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Clearinghouse Five

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Well, we'll be damned -- turns out President Obama "wants to remake you in his image," or so Rick Santorum preached from his bully pulpit last weekend in Michigan. Santorum, who wields degrees from three institutions, called Obama a "snob" for wanting more students in this country to attend college. Santorum instead read from the book of job-creation, but he could have noted Obama's lectures on education have highlighted vocational and non-four-year programs.

On February 28 the National Student Clearinghouse Research Center released "Transfer and Mobility: A National View of Pre-Degree Student Movement in Post-secondary Institutions," a study detailing the academic trajectory of 2.8 million students who in 2006 started school at the post-secondary level. Contra to standard reports on transfers in and out of college, this study followed the students themselves and not the institutions which housed them. This method avoids the statistical setback in which transfer students are marked as having dropped out from their initial school, but are not subsequently counted in the graduation rates of those institutions where they finish.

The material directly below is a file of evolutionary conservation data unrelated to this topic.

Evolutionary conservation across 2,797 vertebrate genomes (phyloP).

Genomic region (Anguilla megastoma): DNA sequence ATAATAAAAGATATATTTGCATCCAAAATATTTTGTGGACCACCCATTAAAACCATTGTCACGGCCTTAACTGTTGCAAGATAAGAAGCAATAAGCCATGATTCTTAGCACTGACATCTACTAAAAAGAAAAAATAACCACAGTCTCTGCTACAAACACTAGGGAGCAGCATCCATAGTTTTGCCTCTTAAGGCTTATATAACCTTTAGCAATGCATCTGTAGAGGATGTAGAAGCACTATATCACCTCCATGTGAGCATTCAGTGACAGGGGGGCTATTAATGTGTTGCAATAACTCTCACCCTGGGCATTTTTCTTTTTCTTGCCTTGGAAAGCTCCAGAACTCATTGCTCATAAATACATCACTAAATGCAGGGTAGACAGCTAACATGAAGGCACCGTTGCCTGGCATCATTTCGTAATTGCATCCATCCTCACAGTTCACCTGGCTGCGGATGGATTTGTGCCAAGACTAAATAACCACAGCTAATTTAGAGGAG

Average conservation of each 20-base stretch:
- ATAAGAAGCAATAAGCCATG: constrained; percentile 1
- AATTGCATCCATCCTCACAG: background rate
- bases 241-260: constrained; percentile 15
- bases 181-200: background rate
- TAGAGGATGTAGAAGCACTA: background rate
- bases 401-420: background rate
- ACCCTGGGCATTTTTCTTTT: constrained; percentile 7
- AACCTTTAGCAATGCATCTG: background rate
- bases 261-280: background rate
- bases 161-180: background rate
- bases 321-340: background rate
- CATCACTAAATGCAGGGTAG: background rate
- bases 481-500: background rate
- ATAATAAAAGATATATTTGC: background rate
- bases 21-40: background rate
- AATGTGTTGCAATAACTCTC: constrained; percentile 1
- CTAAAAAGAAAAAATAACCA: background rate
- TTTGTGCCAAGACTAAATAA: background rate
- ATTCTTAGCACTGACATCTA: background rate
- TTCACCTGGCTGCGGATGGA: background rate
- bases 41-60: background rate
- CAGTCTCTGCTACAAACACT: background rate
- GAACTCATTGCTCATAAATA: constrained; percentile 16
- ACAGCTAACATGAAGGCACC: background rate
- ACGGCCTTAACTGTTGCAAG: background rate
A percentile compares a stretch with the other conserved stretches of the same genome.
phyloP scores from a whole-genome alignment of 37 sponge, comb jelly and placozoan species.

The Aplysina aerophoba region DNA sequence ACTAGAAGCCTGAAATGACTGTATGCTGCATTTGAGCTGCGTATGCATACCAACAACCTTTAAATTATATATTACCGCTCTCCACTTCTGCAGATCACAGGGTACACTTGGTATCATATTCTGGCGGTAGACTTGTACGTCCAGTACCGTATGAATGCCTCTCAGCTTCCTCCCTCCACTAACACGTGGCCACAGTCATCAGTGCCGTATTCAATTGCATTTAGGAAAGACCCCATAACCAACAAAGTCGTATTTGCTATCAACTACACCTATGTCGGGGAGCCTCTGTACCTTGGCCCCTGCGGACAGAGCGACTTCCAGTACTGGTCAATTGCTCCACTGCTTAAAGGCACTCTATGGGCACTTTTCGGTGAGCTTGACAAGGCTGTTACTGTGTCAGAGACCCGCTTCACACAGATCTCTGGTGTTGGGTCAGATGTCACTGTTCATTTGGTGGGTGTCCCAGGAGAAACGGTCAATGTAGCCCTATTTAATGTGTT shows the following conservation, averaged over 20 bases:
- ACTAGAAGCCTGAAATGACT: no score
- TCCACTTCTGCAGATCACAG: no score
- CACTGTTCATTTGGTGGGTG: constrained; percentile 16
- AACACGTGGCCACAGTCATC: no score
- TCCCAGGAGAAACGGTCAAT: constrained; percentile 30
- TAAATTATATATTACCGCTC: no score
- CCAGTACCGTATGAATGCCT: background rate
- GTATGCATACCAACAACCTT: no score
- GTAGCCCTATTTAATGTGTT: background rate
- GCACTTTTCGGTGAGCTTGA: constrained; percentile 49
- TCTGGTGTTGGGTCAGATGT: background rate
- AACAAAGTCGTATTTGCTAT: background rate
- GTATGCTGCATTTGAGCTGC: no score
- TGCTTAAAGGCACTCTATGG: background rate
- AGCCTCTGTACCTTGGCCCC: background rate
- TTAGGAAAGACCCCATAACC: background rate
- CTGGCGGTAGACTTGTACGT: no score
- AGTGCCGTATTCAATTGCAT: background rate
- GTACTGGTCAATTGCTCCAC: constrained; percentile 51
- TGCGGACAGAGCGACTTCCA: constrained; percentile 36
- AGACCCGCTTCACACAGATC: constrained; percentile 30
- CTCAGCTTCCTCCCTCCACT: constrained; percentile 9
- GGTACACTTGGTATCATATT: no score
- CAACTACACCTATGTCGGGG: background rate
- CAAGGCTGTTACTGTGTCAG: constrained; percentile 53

A third of the students transferred before picking up their first degree, according to the study. Thirty-seven percent transferred in their second year, and the most popular transfer destination was two-year community colleges for all students except those who began in one originally. The study also compared transfer rates across full- and part-time students, finding them nearly identical.

Any study about transferring asks: Where do go from here? For policymakers, the Clearinghouse data adds weight to education discussions happening on a national scale. Coupled with numbers from the decade-long Delta Project, which showed 43 percent of students attend community college, it is evident more resources ought to be dedicated to improving our community colleges, or learning from them.

But the study does not answer all the questions it sets out for itself, and errs in some places. For instance, the research tracked the flow of students before they obtained their first degree, and so excluded those who took an associate's before seeking a bachelor's. Moreover, the study labels a "reverse transfer" when a student excuses himself from a four-year school to go to a two-year college. This nomenclature had no effect on the data, but is evidence of a community college stigma which says student movement should go in one direction.

What the Clearinghouse data tells us is that community colleges are common enough, and it is important for the rest of us to see them as legitimate. Many circumstances lead to a student's movement, and, however you slice pie charts, as University students we should not use these studies to validate or inform our decisions one way or the other. These reports drew no conclusions about community colleges -- and nor should we; rather, we ought only to grade the merits of those individuals inside them. No study can point to or graph why a student might transfer, because only we can draw the best fit.